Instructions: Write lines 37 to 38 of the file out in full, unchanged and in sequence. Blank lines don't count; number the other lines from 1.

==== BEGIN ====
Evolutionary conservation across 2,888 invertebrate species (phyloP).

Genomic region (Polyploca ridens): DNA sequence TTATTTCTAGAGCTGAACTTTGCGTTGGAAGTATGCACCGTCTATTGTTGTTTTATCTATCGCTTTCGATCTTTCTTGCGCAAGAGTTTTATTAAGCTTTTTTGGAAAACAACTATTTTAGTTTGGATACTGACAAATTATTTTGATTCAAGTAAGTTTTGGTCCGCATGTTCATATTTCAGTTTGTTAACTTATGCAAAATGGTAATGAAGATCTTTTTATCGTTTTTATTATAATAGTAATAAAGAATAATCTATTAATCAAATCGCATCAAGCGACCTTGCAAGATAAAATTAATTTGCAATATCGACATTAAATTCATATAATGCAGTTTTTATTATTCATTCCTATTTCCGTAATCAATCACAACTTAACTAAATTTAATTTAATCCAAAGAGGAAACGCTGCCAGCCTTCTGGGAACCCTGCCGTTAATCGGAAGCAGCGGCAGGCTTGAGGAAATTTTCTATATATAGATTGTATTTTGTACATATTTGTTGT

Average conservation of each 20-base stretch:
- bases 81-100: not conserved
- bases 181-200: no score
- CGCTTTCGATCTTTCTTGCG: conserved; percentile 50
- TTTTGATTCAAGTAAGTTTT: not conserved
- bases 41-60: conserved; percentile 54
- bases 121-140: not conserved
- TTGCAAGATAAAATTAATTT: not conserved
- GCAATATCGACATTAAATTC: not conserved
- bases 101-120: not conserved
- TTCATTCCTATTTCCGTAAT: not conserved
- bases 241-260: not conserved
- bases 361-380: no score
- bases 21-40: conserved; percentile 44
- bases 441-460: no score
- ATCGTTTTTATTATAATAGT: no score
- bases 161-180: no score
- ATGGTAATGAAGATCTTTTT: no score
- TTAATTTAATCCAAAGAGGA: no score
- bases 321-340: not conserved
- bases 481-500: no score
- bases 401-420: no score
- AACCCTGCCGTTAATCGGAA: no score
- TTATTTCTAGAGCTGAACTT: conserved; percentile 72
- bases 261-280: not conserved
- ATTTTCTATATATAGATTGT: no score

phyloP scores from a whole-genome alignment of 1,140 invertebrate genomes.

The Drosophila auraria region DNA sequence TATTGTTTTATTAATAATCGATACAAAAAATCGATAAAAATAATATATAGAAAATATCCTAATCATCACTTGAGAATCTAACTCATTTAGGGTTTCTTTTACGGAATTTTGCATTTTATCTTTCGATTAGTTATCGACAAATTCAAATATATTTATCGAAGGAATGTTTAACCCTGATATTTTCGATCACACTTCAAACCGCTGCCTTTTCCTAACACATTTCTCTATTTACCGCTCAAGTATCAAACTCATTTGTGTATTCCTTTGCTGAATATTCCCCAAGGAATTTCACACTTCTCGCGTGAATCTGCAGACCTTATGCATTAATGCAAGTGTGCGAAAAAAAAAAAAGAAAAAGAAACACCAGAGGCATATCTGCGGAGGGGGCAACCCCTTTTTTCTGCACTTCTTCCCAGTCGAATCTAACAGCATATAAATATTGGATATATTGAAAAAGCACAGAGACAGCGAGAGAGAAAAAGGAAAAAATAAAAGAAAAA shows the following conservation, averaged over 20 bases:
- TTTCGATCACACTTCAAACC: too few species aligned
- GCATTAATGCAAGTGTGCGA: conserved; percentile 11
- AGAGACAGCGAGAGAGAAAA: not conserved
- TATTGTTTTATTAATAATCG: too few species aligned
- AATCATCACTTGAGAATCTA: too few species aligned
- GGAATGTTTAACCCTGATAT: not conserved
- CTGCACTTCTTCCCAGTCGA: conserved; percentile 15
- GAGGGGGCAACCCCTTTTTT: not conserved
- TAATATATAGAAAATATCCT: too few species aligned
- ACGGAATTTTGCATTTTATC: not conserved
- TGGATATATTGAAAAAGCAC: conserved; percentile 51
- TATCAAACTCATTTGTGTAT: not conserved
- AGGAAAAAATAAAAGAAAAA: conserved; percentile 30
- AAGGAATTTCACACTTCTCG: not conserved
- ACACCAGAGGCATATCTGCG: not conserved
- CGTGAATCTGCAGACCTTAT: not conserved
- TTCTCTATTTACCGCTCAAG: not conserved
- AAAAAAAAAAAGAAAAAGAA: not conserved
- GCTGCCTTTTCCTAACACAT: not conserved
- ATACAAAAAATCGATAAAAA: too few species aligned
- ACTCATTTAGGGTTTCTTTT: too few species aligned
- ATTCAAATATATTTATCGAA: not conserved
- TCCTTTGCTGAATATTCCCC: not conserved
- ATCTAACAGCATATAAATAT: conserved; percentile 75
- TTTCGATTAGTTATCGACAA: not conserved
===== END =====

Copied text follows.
- CTGCACTTCTTCCCAGTCGA: conserved; percentile 15
- GAGGGGGCAACCCCTTTTTT: not conserved